Americans are justly proud of their system of higher education. This is not surprising since it’s generally held in higher esteem than our K-12 schools whose performance, we are told constantly, lag those of peer countries. For instance, US institutions of higher learning in the United States generally dominate the top spots in most international rankings of universities. Something to cheer about, right?. Or is it?
The problem is that the metrics used by US News & World Report, the Times, the Shanghai Rankings et al to judge the quality of universities exclude the most fundamental one, namely, the quality of teaching, especially in subjects relating to Science, Technology Engineering and Math? The answer to how well they teach is arguably a better determinant of whether the world class reputation of US universities is deserved.
An international research team headed by Prashant Loyalka of the Stanford Graduate School of Education went in search of an answer, or a partial one anyway, insofar as it applies to computer science programmes from four countries which, together, produce 50% or more of the world’s computer science graduates annually. The results were presented in a paper published in the Proceedings of the National Academy of Sciences earlier this year. A summary by the lead researchers is here.
In brief, a statistically valid sample of final year undergraduate CS students in the US, China, India and Russia at a cross section of universities and colleges in each country, took a 2 hour standardized test developed by the Educational Testing Service, a non-profit testing and assessment organization. The test was designed to determine how well students understood computer science concepts and principles and was administered in the language of each student. In order that the US results were not skewed by international students attending its universities, the test was only administered to students who gave English as their sole or primary language.
The results were stunning to say the least. American students in regular college and university programmes far outperformed students from the other three countries also attending regular schools. In fact, these American students by and large performed on a par with Chinese, Indian and Russian students enrolled in elite schools. Meanwhile, the average American student enrolled in an elite CS programme in the US far outperformed students at Chinese, Indian and Russian elite schools. The difference in performance between students from the other three countries was statistically insignificant.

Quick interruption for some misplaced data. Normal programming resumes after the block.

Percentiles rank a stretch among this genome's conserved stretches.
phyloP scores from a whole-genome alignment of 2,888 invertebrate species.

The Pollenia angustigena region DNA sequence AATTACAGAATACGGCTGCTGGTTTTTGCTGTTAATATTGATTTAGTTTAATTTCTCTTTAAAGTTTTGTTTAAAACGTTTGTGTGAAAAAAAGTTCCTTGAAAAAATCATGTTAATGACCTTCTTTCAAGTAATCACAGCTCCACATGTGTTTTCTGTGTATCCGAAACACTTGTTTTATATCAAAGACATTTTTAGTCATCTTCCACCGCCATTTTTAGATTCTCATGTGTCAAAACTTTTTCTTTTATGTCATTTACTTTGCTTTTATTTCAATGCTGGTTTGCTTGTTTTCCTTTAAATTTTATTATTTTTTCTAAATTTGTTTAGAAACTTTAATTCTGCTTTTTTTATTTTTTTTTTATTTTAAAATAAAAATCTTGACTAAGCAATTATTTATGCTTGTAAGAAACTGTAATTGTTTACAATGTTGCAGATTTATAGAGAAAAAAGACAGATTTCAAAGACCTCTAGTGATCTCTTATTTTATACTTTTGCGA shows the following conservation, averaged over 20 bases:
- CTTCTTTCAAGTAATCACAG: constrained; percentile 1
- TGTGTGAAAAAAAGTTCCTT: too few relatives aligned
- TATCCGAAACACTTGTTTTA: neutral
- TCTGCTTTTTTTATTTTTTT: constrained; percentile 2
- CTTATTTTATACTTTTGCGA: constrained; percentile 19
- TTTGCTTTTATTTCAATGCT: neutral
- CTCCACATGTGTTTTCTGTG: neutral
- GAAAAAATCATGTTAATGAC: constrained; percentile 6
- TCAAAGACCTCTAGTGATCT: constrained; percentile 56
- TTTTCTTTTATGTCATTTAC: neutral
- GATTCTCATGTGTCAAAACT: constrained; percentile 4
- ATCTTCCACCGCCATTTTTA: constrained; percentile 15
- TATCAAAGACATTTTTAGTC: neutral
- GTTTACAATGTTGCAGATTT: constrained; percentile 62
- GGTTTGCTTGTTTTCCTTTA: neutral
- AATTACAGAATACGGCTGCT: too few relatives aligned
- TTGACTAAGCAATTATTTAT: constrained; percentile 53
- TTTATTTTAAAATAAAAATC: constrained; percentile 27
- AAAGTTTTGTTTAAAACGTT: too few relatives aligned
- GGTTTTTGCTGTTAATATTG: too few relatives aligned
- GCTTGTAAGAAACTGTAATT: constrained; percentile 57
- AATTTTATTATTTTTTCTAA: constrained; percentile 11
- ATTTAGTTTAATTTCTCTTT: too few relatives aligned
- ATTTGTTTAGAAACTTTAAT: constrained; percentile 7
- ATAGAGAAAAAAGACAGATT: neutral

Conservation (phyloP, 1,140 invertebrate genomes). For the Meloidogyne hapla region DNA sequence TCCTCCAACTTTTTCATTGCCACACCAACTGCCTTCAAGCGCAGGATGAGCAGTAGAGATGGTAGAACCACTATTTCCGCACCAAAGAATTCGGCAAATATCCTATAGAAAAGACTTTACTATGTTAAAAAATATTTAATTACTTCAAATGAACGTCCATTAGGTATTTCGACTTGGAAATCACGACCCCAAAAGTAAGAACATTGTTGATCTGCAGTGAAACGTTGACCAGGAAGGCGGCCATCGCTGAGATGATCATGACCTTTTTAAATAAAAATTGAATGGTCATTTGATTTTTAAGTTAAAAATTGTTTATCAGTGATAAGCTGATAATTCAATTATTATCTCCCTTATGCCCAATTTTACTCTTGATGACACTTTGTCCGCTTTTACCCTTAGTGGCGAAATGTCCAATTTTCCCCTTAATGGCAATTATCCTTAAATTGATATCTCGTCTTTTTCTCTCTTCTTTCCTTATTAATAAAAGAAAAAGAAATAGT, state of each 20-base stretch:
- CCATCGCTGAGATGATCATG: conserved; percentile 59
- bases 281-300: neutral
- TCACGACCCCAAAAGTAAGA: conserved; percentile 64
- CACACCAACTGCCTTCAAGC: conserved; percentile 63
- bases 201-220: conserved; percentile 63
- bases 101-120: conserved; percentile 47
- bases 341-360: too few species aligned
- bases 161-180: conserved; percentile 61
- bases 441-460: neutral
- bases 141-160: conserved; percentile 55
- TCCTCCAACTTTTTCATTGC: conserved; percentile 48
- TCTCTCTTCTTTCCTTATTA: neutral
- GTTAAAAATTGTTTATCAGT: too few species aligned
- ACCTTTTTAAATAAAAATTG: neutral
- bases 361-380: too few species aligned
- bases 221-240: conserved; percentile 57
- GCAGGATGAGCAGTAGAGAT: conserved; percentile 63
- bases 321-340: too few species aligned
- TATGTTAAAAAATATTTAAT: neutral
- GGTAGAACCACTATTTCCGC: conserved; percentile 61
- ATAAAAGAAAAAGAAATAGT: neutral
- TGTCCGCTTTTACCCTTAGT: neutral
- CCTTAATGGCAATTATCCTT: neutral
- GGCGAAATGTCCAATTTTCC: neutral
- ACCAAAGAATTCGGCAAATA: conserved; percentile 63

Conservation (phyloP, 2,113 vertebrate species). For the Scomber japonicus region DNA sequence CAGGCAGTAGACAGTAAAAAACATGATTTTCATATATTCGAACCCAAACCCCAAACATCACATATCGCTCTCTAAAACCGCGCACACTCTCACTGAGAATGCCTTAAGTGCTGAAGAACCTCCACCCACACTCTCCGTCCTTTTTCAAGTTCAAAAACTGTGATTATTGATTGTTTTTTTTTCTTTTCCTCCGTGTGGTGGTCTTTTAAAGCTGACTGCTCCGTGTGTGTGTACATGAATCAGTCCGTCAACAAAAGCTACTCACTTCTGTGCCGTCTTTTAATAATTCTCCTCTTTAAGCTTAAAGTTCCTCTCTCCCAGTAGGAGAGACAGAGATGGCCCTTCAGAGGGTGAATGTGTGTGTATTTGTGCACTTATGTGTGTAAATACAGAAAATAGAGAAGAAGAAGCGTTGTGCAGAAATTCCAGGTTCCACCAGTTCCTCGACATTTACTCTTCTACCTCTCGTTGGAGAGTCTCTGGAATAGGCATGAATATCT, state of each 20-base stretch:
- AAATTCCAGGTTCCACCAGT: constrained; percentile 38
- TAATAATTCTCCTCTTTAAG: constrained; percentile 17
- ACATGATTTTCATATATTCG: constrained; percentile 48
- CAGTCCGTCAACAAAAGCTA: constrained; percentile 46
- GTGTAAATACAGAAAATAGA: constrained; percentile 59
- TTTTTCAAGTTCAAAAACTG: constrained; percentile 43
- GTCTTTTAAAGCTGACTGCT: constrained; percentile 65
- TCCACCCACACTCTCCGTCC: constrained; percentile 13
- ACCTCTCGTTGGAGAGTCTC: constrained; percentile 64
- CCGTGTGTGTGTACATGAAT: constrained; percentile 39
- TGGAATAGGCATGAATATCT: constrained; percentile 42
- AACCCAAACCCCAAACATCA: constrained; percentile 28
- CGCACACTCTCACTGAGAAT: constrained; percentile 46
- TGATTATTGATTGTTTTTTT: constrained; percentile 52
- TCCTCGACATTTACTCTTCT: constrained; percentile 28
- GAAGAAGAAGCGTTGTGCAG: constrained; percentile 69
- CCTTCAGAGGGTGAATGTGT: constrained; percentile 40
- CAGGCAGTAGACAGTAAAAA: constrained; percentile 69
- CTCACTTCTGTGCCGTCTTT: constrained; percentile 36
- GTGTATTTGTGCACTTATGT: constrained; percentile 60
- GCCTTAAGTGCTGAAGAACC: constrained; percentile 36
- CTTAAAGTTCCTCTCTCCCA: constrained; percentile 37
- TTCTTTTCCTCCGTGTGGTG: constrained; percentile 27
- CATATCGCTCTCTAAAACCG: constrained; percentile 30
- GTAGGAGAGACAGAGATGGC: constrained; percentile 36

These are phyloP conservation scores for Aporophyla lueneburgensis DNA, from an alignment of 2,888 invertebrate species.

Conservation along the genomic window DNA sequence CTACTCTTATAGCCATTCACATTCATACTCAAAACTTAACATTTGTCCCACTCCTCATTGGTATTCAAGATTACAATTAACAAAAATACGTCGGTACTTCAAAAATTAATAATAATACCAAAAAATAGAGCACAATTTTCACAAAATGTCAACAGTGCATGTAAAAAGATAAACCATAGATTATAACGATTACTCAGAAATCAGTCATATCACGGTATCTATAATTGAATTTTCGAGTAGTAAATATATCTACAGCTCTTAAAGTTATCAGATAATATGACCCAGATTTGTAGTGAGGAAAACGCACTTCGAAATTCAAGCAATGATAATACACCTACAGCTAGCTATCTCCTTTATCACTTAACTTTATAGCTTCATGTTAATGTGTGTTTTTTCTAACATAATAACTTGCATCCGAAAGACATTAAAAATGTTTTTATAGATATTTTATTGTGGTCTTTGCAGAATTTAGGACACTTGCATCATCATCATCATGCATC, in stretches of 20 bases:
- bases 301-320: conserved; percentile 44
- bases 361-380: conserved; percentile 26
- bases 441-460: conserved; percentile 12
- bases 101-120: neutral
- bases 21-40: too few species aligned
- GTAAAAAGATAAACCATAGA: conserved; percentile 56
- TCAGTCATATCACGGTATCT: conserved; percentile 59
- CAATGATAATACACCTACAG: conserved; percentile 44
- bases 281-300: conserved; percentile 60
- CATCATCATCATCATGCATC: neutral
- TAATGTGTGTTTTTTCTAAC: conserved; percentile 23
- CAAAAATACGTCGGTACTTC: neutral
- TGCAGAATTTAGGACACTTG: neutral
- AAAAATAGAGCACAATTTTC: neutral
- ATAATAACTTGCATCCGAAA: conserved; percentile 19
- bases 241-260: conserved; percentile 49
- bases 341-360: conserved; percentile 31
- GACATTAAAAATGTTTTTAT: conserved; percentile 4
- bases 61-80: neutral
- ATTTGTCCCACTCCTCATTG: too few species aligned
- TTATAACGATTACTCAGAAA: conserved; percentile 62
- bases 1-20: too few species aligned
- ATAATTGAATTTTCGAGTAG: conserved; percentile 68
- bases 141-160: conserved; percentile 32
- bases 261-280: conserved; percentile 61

Even more impressive is that freshmen American students generally entered their CS programmes with less math and science preparation than their peers in China and Russia and about the same as Indian students. All of which suggests that US undergraduate computer science programmes hold a strong qualitative edge and add substantial value compared to those of the other nations. Interestingly, the worst performers were China’s universities, often flagged as emerging power houses, since their students started their CS programmes better prepared in math and science than the others yet performed no better than Indian and Russian students and well short of Americans by the end.
This is very good news, at least for the parents of US students who are studying computer science since it suggests they are getting their money’s worth. The study also has labour market implications since it indicates that American CS graduates from regular undergraduate programmes only have direct competition from students in the other three countries who attended elite schools.
However, some caveats apply. This is just one STEM subject and more research is needed to examine whether American students receive the same high quality instruction in other programmes (one of the subjects of the team’s continuing research). But for now at least, if not three cheers then certainly one and a half are warranted.